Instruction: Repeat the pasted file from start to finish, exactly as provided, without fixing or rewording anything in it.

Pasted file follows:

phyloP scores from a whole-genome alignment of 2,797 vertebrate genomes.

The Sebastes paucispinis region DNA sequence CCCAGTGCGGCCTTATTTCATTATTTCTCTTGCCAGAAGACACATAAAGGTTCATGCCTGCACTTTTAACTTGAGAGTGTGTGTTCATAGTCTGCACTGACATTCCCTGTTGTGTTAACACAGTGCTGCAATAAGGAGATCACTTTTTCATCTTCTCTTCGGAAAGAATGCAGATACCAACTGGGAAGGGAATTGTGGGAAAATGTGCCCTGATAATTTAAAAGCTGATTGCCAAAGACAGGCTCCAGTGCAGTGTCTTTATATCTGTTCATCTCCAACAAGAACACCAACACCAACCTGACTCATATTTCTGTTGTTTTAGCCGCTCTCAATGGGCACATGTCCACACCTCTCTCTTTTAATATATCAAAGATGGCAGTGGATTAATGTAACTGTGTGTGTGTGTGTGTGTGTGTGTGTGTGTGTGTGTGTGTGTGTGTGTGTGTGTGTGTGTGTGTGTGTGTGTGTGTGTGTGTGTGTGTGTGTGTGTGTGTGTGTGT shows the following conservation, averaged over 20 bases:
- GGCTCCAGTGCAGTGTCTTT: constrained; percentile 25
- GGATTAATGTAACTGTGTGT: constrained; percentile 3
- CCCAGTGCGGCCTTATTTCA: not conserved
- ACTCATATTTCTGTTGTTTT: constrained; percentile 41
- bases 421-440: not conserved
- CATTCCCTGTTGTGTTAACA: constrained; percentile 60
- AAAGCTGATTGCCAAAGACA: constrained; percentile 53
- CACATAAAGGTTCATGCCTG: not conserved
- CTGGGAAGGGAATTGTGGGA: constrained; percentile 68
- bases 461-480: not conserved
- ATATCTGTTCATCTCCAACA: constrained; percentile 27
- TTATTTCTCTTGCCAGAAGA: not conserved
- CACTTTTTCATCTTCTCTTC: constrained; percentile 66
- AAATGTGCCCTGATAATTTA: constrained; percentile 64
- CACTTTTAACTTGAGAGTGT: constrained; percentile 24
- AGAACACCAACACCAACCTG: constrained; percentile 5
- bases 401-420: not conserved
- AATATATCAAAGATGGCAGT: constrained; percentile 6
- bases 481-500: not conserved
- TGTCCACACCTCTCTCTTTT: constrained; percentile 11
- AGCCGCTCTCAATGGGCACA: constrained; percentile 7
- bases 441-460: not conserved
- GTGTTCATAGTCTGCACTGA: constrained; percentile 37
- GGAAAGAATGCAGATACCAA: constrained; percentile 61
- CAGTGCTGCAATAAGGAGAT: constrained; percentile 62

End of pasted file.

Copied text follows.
phyloP scores from a whole-genome alignment of 2,797 vertebrate genomes.

The Sebastes paucispinis region DNA sequence CCCAGTGCGGCCTTATTTCATTATTTCTCTTGCCAGAAGACACATAAAGGTTCATGCCTGCACTTTTAACTTGAGAGTGTGTGTTCATAGTCTGCACTGACATTCCCTGTTGTGTTAACACAGTGCTGCAATAAGGAGATCACTTTTTCATCTTCTCTTCGGAAAGAATGCAGATACCAACTGGGAAGGGAATTGTGGGAAAATGTGCCCTGATAATTTAAAAGCTGATTGCCAAAGACAGGCTCCAGTGCAGTGTCTTTATATCTGTTCATCTCCAACAAGAACACCAACACCAACCTGACTCATATTTCTGTTGTTTTAGCCGCTCTCAATGGGCACATGTCCACACCTCTCTCTTTTAATATATCAAAGATGGCAGTGGATTAATGTAACTGTGTGTGTGTGTGTGTGTGTGTGTGTGTGTGTGTGTGTGTGTGTGTGTGTGTGTGTGTGTGTGTGTGTGTGTGTGTGTGTGTGTGTGTGTGTGTGTGTGTGTGTGT shows the following conservation, averaged over 20 bases:
- GGCTCCAGTGCAGTGTCTTT: constrained; percentile 25
- GGATTAATGTAACTGTGTGT: constrained; percentile 3
- CCCAGTGCGGCCTTATTTCA: not conserved
- ACTCATATTTCTGTTGTTTT: constrained; percentile 41
- bases 421-440: not conserved
- CATTCCCTGTTGTGTTAACA: constrained; percentile 60
- AAAGCTGATTGCCAAAGACA: constrained; percentile 53
- CACATAAAGGTTCATGCCTG: not conserved
- CTGGGAAGGGAATTGTGGGA: constrained; percentile 68
- bases 461-480: not conserved
- ATATCTGTTCATCTCCAACA: constrained; percentile 27
- TTATTTCTCTTGCCAGAAGA: not conserved
- CACTTTTTCATCTTCTCTTC: constrained; percentile 66
- AAATGTGCCCTGATAATTTA: constrained; percentile 64
- CACTTTTAACTTGAGAGTGT: constrained; percentile 24
- AGAACACCAACACCAACCTG: constrained; percentile 5
- bases 401-420: not conserved
- AATATATCAAAGATGGCAGT: constrained; percentile 6
- bases 481-500: not conserved
- TGTCCACACCTCTCTCTTTT: constrained; percentile 11
- AGCCGCTCTCAATGGGCACA: constrained; percentile 7
- bases 441-460: not conserved
- GTGTTCATAGTCTGCACTGA: constrained; percentile 37
- GGAAAGAATGCAGATACCAA: constrained; percentile 61
- CAGTGCTGCAATAAGGAGAT: constrained; percentile 62